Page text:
THE DECLINE - By 2008, the popularity of a number of her soaps began to decline. TRPs decreased to a massive extent for her landmark show, Kyunki Saas Bhi Kabhi Bahu Thi, which by this time was felt by the public at large overstretched and hard to digest, with such plot devices as multiple deaths, kidnappings, and even reincarnations.
While the lead character had, by the time, been played by a different actress than the one the show began with, the lights were dimmed; the show was taken off the air. A slew of cancellations followed that year: Kahaani Ghar Ghar Kii, her other pet project; and Kasautii Zindagii Kay, another popular show, which began in 2001.
Things had begun to seem grim well before 2008 though, but ever the entrepreneur, Ekta started to branch out Balaji Telefilms’ influence in other spheres.
Ekta’s Big Screen Releases

Although Ekta and Balaji Telefilms had already produced four films from 2001 to 2004, they were largely box office (and critical) bombs. Around Ekta’s shaky 2005 period in television came the surprise box office hit she produced, Kya Kool Hai Hum, which starred her brother, Tusshar Kapoor.
The film, a comedy, was among the highest-grossing films of the year. 2007 saw another popular and highly-grossing film, Shootout at Lokhandwala, inspired by Martin Scorsese’s Goodfellas, with Amitabh Bachchan and Sanjay Dutt in lead roles.
While 2008 brought another box office bomb in EMI, Ekta took a bold chance two years later in 2010, to produce Dibakar Banerjee’s highly-acclaimed Love Sex aur Dhoka.
The film grossed about 7 crore and garnered a lot of critical praise. 2010 also saw her other production, Once Upon a Time in Mumbaai, grossing over 58 crore (albeit with mixed critical reception). Newer productions included Ragini MMS, a horror/romance fim released in 2011.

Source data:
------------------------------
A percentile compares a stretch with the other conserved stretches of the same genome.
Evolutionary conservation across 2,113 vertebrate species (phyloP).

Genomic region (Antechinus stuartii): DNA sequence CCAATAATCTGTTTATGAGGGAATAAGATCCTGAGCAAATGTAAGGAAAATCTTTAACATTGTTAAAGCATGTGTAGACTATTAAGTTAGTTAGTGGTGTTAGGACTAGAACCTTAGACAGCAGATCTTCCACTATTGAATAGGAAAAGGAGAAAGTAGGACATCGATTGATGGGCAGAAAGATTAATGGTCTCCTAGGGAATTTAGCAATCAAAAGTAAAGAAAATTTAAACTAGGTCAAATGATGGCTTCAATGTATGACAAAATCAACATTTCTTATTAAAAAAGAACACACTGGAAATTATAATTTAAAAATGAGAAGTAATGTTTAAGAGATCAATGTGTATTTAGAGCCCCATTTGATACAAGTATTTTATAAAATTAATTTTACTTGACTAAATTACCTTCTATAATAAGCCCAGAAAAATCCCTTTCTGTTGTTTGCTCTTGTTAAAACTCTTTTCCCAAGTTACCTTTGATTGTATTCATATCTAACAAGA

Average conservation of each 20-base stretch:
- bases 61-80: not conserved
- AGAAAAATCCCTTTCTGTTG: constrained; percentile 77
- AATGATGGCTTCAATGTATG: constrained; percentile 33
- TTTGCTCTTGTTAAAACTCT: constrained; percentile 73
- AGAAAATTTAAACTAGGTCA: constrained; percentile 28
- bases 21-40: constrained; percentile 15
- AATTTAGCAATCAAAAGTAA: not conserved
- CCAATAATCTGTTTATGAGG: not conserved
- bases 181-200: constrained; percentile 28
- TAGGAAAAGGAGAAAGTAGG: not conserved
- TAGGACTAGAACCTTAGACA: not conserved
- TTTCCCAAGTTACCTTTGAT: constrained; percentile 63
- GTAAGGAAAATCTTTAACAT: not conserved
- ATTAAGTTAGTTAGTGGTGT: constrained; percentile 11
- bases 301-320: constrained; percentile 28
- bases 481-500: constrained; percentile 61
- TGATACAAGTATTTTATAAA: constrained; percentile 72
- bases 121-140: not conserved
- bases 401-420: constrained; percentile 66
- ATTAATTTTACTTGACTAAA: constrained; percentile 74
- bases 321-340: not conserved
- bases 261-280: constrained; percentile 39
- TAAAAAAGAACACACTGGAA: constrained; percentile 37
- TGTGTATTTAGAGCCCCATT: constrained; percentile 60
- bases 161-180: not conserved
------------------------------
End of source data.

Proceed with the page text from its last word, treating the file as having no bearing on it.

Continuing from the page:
Ekta Kapoor, The Woman

Ekta is estimated to have a net worth of about 1.32 crore rupees, with an annual salary of Rs. 66,30,000. She has numerous awards under her belt from the television and film industry, along with being named one of Asia’s Most Powerful Communicators by Asiaweek magazine.

Notorious for her silence about her personal life, we see only the professional, business side of her—an impressive, inspirational figure with just the amount of flexibility required to adapt to the changing needs of her audience of nearly 20 years.

MINORITY
ENTREPRENEURS
“It doesn’t matter who you are, or where you came from. The ability to triumph begins with you. Always.” ~Oprah Winfrey
OPRAH WINFREY
In a career filled with firsts and superlatives, Oprah has managed to amass a sizable fortune, become one of the most powerful people in the entertainment industry, and yet maintain a sense of humility and compassion we all should strive to achieve.
Broadcasting Pioneer:
Born in a small town in Mississippi in 1954 and raised in Nashville, Tennessee, Oprah began her career in broadcasting at age 17 at radio station WVOL. By 19, she was anchoring the news at WTFV-TV, both the the first African-American woman and the youngest person ever to do so. In 1976 she moved to Baltimore, where she co-anchored WJZ-TV's Six O'Clock News. She soon made the switch to doing talk shows, hosting the local People Are Talking.
The Oprah Winfrey Show:
In 1984, Oprah relocated to Chicago to host AM Chicago. Within just one month, it had surpassed Donahue as the #1 local talk show, and within a year it was renamed The Oprah Winfrey Show. A year later, it entered national syndication and became the highest-rated talk show in TV history. It has remained the number one talk show for 18 seasons, has won dozens of Emmys, and is seen by an estimated 30 million viewers a week in the United States and is broadcast internationally in 111 countries.
Entertainment Entrepreneur: